Mountain: We transformed our discovery into a surrealistic short play titled “Fight in Synchronicity” at the Chorgasse space at Theater am Neumarkt. The genes of Cantonese martial arts movies woke up in us and taught us how to use horsetail whisk to fight. In this play, we are belligerent, impulsive and wild, but we will also restore peace like a fishing hermit in a straw raincoat. The Great Goddess in mythologies and art is a symbolized representation of the primordial image or archetype of the Great Mother in Analytical Psychology. Inspired by this, we also tried to interpret the transformation of form between characters. Zurich, which had been blazing with sunshine, seemed to be infected by this “battle” atmosphere. At nightfall that day, suddenly dark clouds rolled in and the lightning flashed.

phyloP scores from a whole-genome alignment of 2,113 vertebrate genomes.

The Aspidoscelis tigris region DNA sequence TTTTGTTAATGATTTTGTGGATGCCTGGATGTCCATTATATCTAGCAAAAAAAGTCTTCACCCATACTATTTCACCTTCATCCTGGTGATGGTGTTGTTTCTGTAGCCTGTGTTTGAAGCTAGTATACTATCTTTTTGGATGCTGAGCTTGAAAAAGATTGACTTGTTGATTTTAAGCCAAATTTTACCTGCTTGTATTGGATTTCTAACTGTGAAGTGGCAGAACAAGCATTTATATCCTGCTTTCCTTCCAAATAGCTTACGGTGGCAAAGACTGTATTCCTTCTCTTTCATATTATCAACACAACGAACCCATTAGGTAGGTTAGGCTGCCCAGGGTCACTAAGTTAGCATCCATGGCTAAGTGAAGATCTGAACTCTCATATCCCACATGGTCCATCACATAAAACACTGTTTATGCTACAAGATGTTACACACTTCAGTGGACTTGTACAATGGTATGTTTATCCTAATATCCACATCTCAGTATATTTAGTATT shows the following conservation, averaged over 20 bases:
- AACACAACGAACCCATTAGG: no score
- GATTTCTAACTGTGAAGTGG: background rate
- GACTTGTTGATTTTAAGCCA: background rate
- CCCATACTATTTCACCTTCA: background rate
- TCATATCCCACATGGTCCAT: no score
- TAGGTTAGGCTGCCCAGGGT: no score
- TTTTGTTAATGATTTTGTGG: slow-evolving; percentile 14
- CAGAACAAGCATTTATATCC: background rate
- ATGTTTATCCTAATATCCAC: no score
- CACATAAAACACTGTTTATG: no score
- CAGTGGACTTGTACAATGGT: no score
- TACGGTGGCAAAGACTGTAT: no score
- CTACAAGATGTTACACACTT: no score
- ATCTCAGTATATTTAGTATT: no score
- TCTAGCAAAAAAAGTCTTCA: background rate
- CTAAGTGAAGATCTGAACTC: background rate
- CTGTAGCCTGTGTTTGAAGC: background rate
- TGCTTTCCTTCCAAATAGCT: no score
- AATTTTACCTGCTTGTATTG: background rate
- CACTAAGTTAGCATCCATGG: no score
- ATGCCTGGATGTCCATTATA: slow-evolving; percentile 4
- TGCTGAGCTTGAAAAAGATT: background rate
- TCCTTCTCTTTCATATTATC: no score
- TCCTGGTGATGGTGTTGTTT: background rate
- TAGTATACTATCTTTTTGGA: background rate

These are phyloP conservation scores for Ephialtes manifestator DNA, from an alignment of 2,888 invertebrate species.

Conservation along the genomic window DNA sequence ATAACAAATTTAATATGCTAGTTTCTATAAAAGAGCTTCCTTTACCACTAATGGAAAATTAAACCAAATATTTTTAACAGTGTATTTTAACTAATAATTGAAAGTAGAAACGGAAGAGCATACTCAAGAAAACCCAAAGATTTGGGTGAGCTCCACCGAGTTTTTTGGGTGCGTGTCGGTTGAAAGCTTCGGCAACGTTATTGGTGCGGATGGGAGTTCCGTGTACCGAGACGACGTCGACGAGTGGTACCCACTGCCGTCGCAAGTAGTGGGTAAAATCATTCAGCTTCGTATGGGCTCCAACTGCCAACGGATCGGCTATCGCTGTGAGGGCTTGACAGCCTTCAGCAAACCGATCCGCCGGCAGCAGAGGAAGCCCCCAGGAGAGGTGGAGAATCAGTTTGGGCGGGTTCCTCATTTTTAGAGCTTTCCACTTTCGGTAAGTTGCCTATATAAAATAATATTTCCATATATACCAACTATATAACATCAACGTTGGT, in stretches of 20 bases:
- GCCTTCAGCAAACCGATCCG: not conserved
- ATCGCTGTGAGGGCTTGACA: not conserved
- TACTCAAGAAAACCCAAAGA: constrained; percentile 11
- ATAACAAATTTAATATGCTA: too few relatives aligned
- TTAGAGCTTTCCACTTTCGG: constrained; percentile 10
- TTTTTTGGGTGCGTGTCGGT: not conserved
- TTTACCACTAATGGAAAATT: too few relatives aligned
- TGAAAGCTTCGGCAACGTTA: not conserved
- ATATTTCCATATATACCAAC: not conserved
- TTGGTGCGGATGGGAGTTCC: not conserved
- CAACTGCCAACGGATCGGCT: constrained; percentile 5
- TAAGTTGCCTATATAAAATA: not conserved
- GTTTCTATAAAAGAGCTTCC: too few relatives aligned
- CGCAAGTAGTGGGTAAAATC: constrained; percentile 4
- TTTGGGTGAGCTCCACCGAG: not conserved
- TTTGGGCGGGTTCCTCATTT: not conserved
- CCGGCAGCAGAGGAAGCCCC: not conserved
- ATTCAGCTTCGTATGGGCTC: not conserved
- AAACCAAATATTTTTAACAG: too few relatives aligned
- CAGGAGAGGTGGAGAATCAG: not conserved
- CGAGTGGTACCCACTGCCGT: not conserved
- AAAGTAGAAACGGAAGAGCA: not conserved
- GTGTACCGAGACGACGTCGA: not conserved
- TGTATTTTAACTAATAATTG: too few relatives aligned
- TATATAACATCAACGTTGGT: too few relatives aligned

River: This work combines shadow play and martial art elements, some interaction with objects, and an interchanging montage of audio and lighting. It begins with a shadow play cow fight in slow drumming, followed by plants that merged with female features, artificial snow, Eastern imagery fighting, Tai Chi pace, and writing invisible characters, etc. Some friends said that we did something not so European at the most European place. The seats in our performance space were fully reserved instantly, and the audience were very engaged.